A decade ago, Turkish President Recep Tayyip Erdogan — then the country's prime minister — and Iraq's Kurdistan Regional Government President Massoud Barzani were sworn adversaries and would not be seen in the same room together. A firebrand, Barzani regularly pushed Ankara's buttons on Kurdish autonomy, and the Turkish government responded with airstrikes on Kurdistan Workers' Party (PKK) positions in Iraqi Kurdistan's Mount Qandil region. Today, this odd couple has just as much in common to keep them together as they do problems that are splitting them apart.
As we anticipated, Turkey's ruling Justice and Development Party (AKP) went through the motions of trying to form a government with its secular rivals in the Republican People's Party, failed, and is now headed for early elections in late November. The AKP came out of the June elections with 40 percent of the vote and needs to win at least 18 more seats to obtain a majority and form a government on its own. This will prove tricky for Erdogan.
Several factors led to the loss of the AKP's majority: a strong anti-Erdogan vote based on the belief that the party is blatantly corrupt and the president had gone too far in his authoritarian style of leadership; the rise of charismatic Kurdish leader Selahattin Demirtas and his People's Democratic Party; general disillusionment with the AKP over a weakening economy; and nationalist alienation from the AKP over the Kurdish peace process. Erdogan's hope is to win back enough nationalist votes now that the government has declared the peace process with the PKK dead and to garner enough votes from Turks willing to swallow their disdain for Erdogan for the sake of producing a coherent election result to stabilize the economy and avoid a weak coalition in Ankara.
The logic may be there, but an early election is still a risk for the AKP. Recent polls suggest the party will regain only a couple of percentage points to win a majority by a hair — not enough to be outside the margin of error. Moreover, many Turks are deeply concerned about the AKP's intentions when it comes to Syria. They see a potential intervention as a recipe for disaster at a time when the country is already confronted by a heightened risk of attacks from an array of militant groups, including the radical leftist Revolutionary People's Liberation Party-Front, the Islamic State and the PKK. Debate is underway within the AKP over whether an early election is worth the risk and whether more dramatic personality changes are needed to improve the party's chances. In any case, Erdogan is prepared to take a gamble.
Meanwhile, over the mountains, the president of Iraq's Kurdistan region is in a somewhat similar predicament. Barzani has been president of the Kurdistan Regional Government since 2005 and his term, which was already extended by two years in 2013, is set to expire at midnight Aug. 19. Barzani is angling for another extension in the name of maintaining political stability in Iraqi Kurdistan while dealing with a bigger threat from the Islamic State. However, Barzani's relationship with Erdogan risks upsetting that plan.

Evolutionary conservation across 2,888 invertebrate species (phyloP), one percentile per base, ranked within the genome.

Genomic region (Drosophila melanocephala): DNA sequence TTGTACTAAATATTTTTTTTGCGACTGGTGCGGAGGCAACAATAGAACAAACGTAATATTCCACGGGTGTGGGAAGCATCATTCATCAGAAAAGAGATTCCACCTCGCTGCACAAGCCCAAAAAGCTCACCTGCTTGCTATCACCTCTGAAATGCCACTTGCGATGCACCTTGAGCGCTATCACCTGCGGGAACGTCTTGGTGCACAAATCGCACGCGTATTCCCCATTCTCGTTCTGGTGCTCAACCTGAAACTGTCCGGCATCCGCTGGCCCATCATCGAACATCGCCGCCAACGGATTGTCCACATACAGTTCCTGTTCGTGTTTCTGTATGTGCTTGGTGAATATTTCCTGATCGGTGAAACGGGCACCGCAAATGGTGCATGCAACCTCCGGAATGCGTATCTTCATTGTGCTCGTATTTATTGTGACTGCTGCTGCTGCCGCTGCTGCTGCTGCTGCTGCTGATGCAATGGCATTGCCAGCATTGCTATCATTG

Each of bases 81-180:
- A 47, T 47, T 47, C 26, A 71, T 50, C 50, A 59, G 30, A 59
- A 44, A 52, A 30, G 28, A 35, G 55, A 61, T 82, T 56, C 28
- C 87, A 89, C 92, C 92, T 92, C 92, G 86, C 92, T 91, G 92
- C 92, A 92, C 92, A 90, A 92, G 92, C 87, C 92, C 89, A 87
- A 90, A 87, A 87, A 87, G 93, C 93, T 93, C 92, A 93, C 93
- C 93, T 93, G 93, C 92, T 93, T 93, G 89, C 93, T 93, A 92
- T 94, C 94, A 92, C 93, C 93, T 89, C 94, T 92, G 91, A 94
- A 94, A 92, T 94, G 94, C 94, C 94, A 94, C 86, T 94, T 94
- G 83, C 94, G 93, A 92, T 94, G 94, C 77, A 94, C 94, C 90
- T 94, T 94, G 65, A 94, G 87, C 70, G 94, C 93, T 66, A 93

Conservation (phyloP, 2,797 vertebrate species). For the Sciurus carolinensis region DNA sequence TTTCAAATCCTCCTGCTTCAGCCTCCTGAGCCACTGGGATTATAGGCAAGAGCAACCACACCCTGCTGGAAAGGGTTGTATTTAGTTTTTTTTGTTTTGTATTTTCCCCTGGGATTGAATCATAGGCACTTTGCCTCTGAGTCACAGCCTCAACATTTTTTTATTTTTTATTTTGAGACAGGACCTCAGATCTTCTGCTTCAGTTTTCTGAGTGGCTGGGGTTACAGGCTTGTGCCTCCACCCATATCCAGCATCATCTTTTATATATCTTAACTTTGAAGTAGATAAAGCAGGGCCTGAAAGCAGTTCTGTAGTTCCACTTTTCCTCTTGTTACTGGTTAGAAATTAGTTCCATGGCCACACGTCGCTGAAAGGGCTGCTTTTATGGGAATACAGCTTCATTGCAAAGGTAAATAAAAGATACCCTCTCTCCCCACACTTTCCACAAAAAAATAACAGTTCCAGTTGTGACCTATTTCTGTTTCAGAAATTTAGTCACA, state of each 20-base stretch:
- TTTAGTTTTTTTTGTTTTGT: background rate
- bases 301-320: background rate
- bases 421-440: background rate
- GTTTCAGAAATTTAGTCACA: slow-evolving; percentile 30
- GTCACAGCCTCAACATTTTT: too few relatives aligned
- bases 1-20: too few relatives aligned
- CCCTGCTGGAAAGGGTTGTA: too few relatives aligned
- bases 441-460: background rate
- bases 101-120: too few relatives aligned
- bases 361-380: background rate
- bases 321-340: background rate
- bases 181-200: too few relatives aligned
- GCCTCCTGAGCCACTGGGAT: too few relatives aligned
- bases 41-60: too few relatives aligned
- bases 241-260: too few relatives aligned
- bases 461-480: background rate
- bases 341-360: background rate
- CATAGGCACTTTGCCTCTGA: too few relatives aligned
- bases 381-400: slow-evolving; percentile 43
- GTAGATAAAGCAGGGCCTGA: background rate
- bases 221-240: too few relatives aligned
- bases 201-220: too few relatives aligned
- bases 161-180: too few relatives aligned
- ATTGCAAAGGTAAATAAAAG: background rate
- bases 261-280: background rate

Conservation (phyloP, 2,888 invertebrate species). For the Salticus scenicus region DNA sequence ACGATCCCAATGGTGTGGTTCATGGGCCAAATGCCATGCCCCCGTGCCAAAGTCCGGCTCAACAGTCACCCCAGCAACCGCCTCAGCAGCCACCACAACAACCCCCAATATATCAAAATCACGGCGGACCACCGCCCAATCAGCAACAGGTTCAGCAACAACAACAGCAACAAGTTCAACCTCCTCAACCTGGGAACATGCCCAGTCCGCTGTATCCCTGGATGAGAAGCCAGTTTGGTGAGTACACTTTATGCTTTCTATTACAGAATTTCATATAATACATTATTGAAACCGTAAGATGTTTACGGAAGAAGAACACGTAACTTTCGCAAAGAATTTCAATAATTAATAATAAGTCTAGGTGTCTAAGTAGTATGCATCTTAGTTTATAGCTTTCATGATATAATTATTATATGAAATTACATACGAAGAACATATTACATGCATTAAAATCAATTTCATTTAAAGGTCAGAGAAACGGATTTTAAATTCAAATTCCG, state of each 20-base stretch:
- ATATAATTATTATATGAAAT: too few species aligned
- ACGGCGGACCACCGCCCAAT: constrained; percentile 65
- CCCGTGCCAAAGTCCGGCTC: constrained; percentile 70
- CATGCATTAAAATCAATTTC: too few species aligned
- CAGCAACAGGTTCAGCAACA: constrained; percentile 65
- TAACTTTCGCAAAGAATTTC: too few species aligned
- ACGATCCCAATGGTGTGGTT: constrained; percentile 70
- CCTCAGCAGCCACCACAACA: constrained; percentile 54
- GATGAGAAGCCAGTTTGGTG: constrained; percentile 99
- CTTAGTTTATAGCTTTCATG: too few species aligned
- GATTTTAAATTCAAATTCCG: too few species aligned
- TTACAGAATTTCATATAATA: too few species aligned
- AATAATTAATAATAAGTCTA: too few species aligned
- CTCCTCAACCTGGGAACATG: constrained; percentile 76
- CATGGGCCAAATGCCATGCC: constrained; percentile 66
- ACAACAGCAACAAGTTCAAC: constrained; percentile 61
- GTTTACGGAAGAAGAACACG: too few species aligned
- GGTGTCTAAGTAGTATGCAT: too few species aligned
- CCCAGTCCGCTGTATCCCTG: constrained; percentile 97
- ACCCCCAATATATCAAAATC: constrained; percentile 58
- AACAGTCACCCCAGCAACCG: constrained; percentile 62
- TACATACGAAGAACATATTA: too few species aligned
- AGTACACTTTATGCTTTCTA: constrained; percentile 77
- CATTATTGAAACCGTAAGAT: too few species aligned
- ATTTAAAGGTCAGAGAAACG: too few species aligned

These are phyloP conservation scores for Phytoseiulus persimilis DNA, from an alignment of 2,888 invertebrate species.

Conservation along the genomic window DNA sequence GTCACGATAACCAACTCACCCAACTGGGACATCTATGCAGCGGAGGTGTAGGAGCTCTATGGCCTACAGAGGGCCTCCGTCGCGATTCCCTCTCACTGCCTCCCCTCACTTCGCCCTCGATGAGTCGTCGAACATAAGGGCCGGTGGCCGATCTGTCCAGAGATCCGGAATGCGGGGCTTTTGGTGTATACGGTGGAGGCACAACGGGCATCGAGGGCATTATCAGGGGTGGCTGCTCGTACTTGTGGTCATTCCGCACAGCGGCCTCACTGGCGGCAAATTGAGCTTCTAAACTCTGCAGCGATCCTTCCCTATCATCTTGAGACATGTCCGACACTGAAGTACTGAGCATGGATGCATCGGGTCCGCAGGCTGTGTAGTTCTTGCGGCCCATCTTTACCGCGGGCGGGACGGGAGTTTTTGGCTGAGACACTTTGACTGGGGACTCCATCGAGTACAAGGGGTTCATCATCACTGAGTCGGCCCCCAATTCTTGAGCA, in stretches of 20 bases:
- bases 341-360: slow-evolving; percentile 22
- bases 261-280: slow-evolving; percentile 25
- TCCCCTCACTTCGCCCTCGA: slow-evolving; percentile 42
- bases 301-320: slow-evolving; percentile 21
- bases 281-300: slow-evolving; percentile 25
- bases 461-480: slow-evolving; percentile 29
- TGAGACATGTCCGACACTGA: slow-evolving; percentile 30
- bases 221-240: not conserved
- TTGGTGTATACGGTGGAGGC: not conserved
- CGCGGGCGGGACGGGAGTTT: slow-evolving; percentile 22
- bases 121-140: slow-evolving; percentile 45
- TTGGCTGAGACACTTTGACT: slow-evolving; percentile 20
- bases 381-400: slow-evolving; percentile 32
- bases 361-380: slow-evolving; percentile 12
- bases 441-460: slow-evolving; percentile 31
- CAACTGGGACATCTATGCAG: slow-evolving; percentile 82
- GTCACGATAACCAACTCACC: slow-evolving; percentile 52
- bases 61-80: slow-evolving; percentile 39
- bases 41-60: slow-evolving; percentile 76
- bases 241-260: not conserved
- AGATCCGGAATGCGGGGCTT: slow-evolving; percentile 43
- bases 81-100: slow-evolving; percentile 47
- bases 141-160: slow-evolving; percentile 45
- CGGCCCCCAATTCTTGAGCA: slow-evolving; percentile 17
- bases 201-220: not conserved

Barzani and Erdogan came to a strategic understanding more than five years ago that entailed Turkey investing in and helping Iraqi Kurdistan develop an independent export route in return for Arbil facilitating a Kurdish peace process in Turkey. The arrangement was intended to sway Kurdish votes in Turkey toward the AKP, provide Turkey with a steady supply of energy, enable Turkey to be the final check on Kurdish ambitions for autonomy and provide the Kurds with a stable income without having to rely on Baghdad for the disbursement of budgetary funds. As some Turkish journalists have chronicled, the economic arrangement also allegedly allowed ample room for kickbacks for the Barzani and Erdogan patronage networks.
As we highlighted early on, this arrangement was full of holes and subject to collapse. Iraqi Kurdistan is sliding deeper and deeper into debt, and Turkey has been compelled to resume hostilities with the PKK at the cost of undermining its relationship with Arbil. It has put Barzani in an awkward position. He has an economic interest in sustaining the arrangement with Turkey, but is seen at home as a traitor to his ethnic kin for backing Turkey at the same time Turkey is bombing northern Iraq in pursuit of the PKK. Rivals to Barzani's Kurdistan Democratic Party, such as the Gorran party and the Talabani clan's Patriotic Union of Kurdistan as well as militant groups like the PKK, have openly come out against Barzani's policies and are seizing the opportunity to rein him in. So when Barzani asks Kurdish lawmakers for yet another term extension, he is not getting an affirmative response.
As Turkey lays the groundwork for snap elections in November, we will watch Iraqi Kurdistan to see if a compromise can be reached in the next six days that would allow Barzani to remain president but require him to cede more power to parliament. Either way, both Erdogan and Barzani are in a tricky electoral bind that points to deteriorating relations between Arbil and Ankara.